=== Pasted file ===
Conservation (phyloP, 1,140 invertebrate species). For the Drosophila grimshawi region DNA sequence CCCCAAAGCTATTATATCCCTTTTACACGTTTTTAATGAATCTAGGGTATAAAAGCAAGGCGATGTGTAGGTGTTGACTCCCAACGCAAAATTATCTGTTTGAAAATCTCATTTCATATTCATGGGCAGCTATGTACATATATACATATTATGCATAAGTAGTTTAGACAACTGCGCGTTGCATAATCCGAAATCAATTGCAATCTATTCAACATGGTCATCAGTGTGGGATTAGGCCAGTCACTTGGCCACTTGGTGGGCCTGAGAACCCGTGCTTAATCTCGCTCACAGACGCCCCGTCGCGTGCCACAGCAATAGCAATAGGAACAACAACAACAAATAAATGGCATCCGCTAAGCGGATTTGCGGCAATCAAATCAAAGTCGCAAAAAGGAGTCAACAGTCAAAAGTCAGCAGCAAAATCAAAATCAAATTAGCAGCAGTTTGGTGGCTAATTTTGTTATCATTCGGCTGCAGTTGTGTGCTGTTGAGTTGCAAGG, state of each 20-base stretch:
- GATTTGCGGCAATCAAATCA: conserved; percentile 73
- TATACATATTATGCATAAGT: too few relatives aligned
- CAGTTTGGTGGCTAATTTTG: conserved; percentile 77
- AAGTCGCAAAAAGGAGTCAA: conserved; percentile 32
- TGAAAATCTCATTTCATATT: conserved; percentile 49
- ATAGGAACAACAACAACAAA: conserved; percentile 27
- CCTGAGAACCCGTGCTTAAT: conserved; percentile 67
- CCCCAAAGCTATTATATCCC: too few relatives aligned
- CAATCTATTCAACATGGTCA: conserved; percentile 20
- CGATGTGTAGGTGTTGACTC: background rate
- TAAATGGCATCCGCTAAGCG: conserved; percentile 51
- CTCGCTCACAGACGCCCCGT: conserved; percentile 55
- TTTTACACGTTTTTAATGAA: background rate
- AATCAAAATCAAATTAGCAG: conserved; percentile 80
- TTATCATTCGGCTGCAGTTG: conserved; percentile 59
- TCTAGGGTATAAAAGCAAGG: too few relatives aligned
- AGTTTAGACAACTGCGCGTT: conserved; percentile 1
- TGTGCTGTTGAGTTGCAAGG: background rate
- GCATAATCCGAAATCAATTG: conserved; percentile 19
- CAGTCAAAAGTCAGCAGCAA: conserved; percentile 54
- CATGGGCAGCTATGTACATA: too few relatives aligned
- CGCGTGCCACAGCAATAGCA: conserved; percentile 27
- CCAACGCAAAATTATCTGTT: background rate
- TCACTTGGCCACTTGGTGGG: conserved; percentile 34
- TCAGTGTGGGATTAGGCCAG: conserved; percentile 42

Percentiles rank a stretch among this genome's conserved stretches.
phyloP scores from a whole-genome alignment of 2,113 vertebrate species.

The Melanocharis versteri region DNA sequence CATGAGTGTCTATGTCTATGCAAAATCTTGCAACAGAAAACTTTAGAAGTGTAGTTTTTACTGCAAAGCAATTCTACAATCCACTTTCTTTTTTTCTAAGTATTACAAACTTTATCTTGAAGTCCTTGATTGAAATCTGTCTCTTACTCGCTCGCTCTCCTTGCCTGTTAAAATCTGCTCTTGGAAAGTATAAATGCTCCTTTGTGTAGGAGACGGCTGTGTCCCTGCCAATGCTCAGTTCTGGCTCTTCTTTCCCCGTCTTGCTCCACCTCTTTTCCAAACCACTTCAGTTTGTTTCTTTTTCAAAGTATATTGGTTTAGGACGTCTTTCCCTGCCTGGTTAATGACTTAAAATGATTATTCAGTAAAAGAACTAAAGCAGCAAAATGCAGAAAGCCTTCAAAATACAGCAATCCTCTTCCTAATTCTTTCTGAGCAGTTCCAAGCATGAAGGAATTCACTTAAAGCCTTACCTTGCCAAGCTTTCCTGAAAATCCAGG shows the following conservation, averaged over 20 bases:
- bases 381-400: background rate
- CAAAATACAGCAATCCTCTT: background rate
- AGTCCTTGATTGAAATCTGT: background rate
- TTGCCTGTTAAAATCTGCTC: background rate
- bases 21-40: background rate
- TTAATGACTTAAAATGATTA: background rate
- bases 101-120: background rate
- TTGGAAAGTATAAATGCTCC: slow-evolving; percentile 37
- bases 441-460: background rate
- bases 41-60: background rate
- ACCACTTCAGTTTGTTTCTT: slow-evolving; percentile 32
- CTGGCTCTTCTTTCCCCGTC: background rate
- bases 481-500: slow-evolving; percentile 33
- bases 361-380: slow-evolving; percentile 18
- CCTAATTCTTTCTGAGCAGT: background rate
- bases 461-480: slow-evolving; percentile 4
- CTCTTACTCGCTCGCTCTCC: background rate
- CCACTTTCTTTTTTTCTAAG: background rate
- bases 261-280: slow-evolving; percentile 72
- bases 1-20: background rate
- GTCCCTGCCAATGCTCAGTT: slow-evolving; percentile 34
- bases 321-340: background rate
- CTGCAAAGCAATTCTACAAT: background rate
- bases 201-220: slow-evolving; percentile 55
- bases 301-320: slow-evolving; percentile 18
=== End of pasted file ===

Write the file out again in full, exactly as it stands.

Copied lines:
Conservation (phyloP, 1,140 invertebrate species). For the Drosophila grimshawi region DNA sequence CCCCAAAGCTATTATATCCCTTTTACACGTTTTTAATGAATCTAGGGTATAAAAGCAAGGCGATGTGTAGGTGTTGACTCCCAACGCAAAATTATCTGTTTGAAAATCTCATTTCATATTCATGGGCAGCTATGTACATATATACATATTATGCATAAGTAGTTTAGACAACTGCGCGTTGCATAATCCGAAATCAATTGCAATCTATTCAACATGGTCATCAGTGTGGGATTAGGCCAGTCACTTGGCCACTTGGTGGGCCTGAGAACCCGTGCTTAATCTCGCTCACAGACGCCCCGTCGCGTGCCACAGCAATAGCAATAGGAACAACAACAACAAATAAATGGCATCCGCTAAGCGGATTTGCGGCAATCAAATCAAAGTCGCAAAAAGGAGTCAACAGTCAAAAGTCAGCAGCAAAATCAAAATCAAATTAGCAGCAGTTTGGTGGCTAATTTTGTTATCATTCGGCTGCAGTTGTGTGCTGTTGAGTTGCAAGG, state of each 20-base stretch:
- GATTTGCGGCAATCAAATCA: conserved; percentile 73
- TATACATATTATGCATAAGT: too few relatives aligned
- CAGTTTGGTGGCTAATTTTG: conserved; percentile 77
- AAGTCGCAAAAAGGAGTCAA: conserved; percentile 32
- TGAAAATCTCATTTCATATT: conserved; percentile 49
- ATAGGAACAACAACAACAAA: conserved; percentile 27
- CCTGAGAACCCGTGCTTAAT: conserved; percentile 67
- CCCCAAAGCTATTATATCCC: too few relatives aligned
- CAATCTATTCAACATGGTCA: conserved; percentile 20
- CGATGTGTAGGTGTTGACTC: background rate
- TAAATGGCATCCGCTAAGCG: conserved; percentile 51
- CTCGCTCACAGACGCCCCGT: conserved; percentile 55
- TTTTACACGTTTTTAATGAA: background rate
- AATCAAAATCAAATTAGCAG: conserved; percentile 80
- TTATCATTCGGCTGCAGTTG: conserved; percentile 59
- TCTAGGGTATAAAAGCAAGG: too few relatives aligned
- AGTTTAGACAACTGCGCGTT: conserved; percentile 1
- TGTGCTGTTGAGTTGCAAGG: background rate
- GCATAATCCGAAATCAATTG: conserved; percentile 19
- CAGTCAAAAGTCAGCAGCAA: conserved; percentile 54
- CATGGGCAGCTATGTACATA: too few relatives aligned
- CGCGTGCCACAGCAATAGCA: conserved; percentile 27
- CCAACGCAAAATTATCTGTT: background rate
- TCACTTGGCCACTTGGTGGG: conserved; percentile 34
- TCAGTGTGGGATTAGGCCAG: conserved; percentile 42

Percentiles rank a stretch among this genome's conserved stretches.
phyloP scores from a whole-genome alignment of 2,113 vertebrate species.

The Melanocharis versteri region DNA sequence CATGAGTGTCTATGTCTATGCAAAATCTTGCAACAGAAAACTTTAGAAGTGTAGTTTTTACTGCAAAGCAATTCTACAATCCACTTTCTTTTTTTCTAAGTATTACAAACTTTATCTTGAAGTCCTTGATTGAAATCTGTCTCTTACTCGCTCGCTCTCCTTGCCTGTTAAAATCTGCTCTTGGAAAGTATAAATGCTCCTTTGTGTAGGAGACGGCTGTGTCCCTGCCAATGCTCAGTTCTGGCTCTTCTTTCCCCGTCTTGCTCCACCTCTTTTCCAAACCACTTCAGTTTGTTTCTTTTTCAAAGTATATTGGTTTAGGACGTCTTTCCCTGCCTGGTTAATGACTTAAAATGATTATTCAGTAAAAGAACTAAAGCAGCAAAATGCAGAAAGCCTTCAAAATACAGCAATCCTCTTCCTAATTCTTTCTGAGCAGTTCCAAGCATGAAGGAATTCACTTAAAGCCTTACCTTGCCAAGCTTTCCTGAAAATCCAGG shows the following conservation, averaged over 20 bases:
- bases 381-400: background rate
- CAAAATACAGCAATCCTCTT: background rate
- AGTCCTTGATTGAAATCTGT: background rate
- TTGCCTGTTAAAATCTGCTC: background rate
- bases 21-40: background rate
- TTAATGACTTAAAATGATTA: background rate
- bases 101-120: background rate
- TTGGAAAGTATAAATGCTCC: slow-evolving; percentile 37
- bases 441-460: background rate
- bases 41-60: background rate
- ACCACTTCAGTTTGTTTCTT: slow-evolving; percentile 32
- CTGGCTCTTCTTTCCCCGTC: background rate
- bases 481-500: slow-evolving; percentile 33
- bases 361-380: slow-evolving; percentile 18
- CCTAATTCTTTCTGAGCAGT: background rate
- bases 461-480: slow-evolving; percentile 4
- CTCTTACTCGCTCGCTCTCC: background rate
- CCACTTTCTTTTTTTCTAAG: background rate
- bases 261-280: slow-evolving; percentile 72
- bases 1-20: background rate
- GTCCCTGCCAATGCTCAGTT: slow-evolving; percentile 34
- bases 321-340: background rate
- CTGCAAAGCAATTCTACAAT: background rate
- bases 201-220: slow-evolving; percentile 55
- bases 301-320: slow-evolving; percentile 18